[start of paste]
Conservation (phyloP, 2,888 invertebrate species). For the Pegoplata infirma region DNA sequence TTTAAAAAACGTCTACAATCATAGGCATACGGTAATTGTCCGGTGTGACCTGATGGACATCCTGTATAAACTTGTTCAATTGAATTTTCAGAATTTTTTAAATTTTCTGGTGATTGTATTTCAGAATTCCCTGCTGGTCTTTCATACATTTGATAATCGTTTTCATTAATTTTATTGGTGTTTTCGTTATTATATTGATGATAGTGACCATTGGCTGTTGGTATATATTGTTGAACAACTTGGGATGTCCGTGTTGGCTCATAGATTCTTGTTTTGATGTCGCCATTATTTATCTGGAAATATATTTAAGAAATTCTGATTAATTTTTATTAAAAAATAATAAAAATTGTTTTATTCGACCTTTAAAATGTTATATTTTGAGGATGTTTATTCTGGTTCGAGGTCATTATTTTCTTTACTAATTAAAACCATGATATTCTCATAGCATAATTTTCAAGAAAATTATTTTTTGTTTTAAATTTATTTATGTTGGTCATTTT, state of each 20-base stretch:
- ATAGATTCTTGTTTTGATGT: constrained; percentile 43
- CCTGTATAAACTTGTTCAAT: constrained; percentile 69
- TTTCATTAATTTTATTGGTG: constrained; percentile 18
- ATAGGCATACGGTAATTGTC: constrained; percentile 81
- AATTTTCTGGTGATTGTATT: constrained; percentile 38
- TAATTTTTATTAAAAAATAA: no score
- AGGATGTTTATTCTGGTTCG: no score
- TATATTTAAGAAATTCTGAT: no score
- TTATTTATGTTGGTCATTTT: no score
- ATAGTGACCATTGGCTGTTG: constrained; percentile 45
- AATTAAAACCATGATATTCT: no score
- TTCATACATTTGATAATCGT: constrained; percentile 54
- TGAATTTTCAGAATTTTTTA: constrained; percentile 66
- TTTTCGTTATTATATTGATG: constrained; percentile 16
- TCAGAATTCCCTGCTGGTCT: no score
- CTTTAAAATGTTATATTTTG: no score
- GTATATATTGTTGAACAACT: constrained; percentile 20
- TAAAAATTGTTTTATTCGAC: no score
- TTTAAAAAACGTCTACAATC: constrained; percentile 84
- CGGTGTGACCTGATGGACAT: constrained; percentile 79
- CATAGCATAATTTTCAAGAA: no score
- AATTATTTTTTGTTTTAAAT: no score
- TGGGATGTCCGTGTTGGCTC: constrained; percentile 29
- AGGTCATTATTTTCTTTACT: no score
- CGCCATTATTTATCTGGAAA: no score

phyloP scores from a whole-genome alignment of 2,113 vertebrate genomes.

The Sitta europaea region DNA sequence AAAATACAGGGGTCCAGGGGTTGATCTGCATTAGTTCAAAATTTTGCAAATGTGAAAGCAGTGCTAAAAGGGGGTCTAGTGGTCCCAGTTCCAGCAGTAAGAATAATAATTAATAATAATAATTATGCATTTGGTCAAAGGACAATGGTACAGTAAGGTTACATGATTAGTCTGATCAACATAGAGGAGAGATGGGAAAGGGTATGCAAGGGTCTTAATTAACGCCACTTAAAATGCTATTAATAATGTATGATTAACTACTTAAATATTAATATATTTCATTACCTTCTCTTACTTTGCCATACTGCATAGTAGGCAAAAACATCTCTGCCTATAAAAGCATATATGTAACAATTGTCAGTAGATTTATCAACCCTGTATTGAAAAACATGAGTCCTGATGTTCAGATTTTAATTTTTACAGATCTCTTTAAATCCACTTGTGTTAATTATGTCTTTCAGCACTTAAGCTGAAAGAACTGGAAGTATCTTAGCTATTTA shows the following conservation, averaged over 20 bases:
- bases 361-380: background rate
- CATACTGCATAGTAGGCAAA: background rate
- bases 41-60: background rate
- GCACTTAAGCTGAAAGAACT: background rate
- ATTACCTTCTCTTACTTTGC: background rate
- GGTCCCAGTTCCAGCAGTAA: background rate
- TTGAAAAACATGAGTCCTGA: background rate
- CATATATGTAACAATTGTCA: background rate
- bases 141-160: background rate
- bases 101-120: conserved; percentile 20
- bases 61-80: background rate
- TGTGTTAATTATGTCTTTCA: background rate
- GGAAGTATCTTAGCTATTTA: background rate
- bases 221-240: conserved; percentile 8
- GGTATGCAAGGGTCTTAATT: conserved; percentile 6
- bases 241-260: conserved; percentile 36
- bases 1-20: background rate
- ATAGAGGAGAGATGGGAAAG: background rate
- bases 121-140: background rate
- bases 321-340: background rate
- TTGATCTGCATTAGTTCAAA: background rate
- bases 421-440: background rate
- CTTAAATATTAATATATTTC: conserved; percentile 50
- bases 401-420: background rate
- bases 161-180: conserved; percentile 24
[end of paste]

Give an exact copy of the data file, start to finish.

Conservation (phyloP, 2,888 invertebrate species). For the Pegoplata infirma region DNA sequence TTTAAAAAACGTCTACAATCATAGGCATACGGTAATTGTCCGGTGTGACCTGATGGACATCCTGTATAAACTTGTTCAATTGAATTTTCAGAATTTTTTAAATTTTCTGGTGATTGTATTTCAGAATTCCCTGCTGGTCTTTCATACATTTGATAATCGTTTTCATTAATTTTATTGGTGTTTTCGTTATTATATTGATGATAGTGACCATTGGCTGTTGGTATATATTGTTGAACAACTTGGGATGTCCGTGTTGGCTCATAGATTCTTGTTTTGATGTCGCCATTATTTATCTGGAAATATATTTAAGAAATTCTGATTAATTTTTATTAAAAAATAATAAAAATTGTTTTATTCGACCTTTAAAATGTTATATTTTGAGGATGTTTATTCTGGTTCGAGGTCATTATTTTCTTTACTAATTAAAACCATGATATTCTCATAGCATAATTTTCAAGAAAATTATTTTTTGTTTTAAATTTATTTATGTTGGTCATTTT, state of each 20-base stretch:
- ATAGATTCTTGTTTTGATGT: constrained; percentile 43
- CCTGTATAAACTTGTTCAAT: constrained; percentile 69
- TTTCATTAATTTTATTGGTG: constrained; percentile 18
- ATAGGCATACGGTAATTGTC: constrained; percentile 81
- AATTTTCTGGTGATTGTATT: constrained; percentile 38
- TAATTTTTATTAAAAAATAA: no score
- AGGATGTTTATTCTGGTTCG: no score
- TATATTTAAGAAATTCTGAT: no score
- TTATTTATGTTGGTCATTTT: no score
- ATAGTGACCATTGGCTGTTG: constrained; percentile 45
- AATTAAAACCATGATATTCT: no score
- TTCATACATTTGATAATCGT: constrained; percentile 54
- TGAATTTTCAGAATTTTTTA: constrained; percentile 66
- TTTTCGTTATTATATTGATG: constrained; percentile 16
- TCAGAATTCCCTGCTGGTCT: no score
- CTTTAAAATGTTATATTTTG: no score
- GTATATATTGTTGAACAACT: constrained; percentile 20
- TAAAAATTGTTTTATTCGAC: no score
- TTTAAAAAACGTCTACAATC: constrained; percentile 84
- CGGTGTGACCTGATGGACAT: constrained; percentile 79
- CATAGCATAATTTTCAAGAA: no score
- AATTATTTTTTGTTTTAAAT: no score
- TGGGATGTCCGTGTTGGCTC: constrained; percentile 29
- AGGTCATTATTTTCTTTACT: no score
- CGCCATTATTTATCTGGAAA: no score

phyloP scores from a whole-genome alignment of 2,113 vertebrate genomes.

The Sitta europaea region DNA sequence AAAATACAGGGGTCCAGGGGTTGATCTGCATTAGTTCAAAATTTTGCAAATGTGAAAGCAGTGCTAAAAGGGGGTCTAGTGGTCCCAGTTCCAGCAGTAAGAATAATAATTAATAATAATAATTATGCATTTGGTCAAAGGACAATGGTACAGTAAGGTTACATGATTAGTCTGATCAACATAGAGGAGAGATGGGAAAGGGTATGCAAGGGTCTTAATTAACGCCACTTAAAATGCTATTAATAATGTATGATTAACTACTTAAATATTAATATATTTCATTACCTTCTCTTACTTTGCCATACTGCATAGTAGGCAAAAACATCTCTGCCTATAAAAGCATATATGTAACAATTGTCAGTAGATTTATCAACCCTGTATTGAAAAACATGAGTCCTGATGTTCAGATTTTAATTTTTACAGATCTCTTTAAATCCACTTGTGTTAATTATGTCTTTCAGCACTTAAGCTGAAAGAACTGGAAGTATCTTAGCTATTTA shows the following conservation, averaged over 20 bases:
- bases 361-380: background rate
- CATACTGCATAGTAGGCAAA: background rate
- bases 41-60: background rate
- GCACTTAAGCTGAAAGAACT: background rate
- ATTACCTTCTCTTACTTTGC: background rate
- GGTCCCAGTTCCAGCAGTAA: background rate
- TTGAAAAACATGAGTCCTGA: background rate
- CATATATGTAACAATTGTCA: background rate
- bases 141-160: background rate
- bases 101-120: conserved; percentile 20
- bases 61-80: background rate
- TGTGTTAATTATGTCTTTCA: background rate
- GGAAGTATCTTAGCTATTTA: background rate
- bases 221-240: conserved; percentile 8
- GGTATGCAAGGGTCTTAATT: conserved; percentile 6
- bases 241-260: conserved; percentile 36
- bases 1-20: background rate
- ATAGAGGAGAGATGGGAAAG: background rate
- bases 121-140: background rate
- bases 321-340: background rate
- TTGATCTGCATTAGTTCAAA: background rate
- bases 421-440: background rate
- CTTAAATATTAATATATTTC: conserved; percentile 50
- bases 401-420: background rate
- bases 161-180: conserved; percentile 24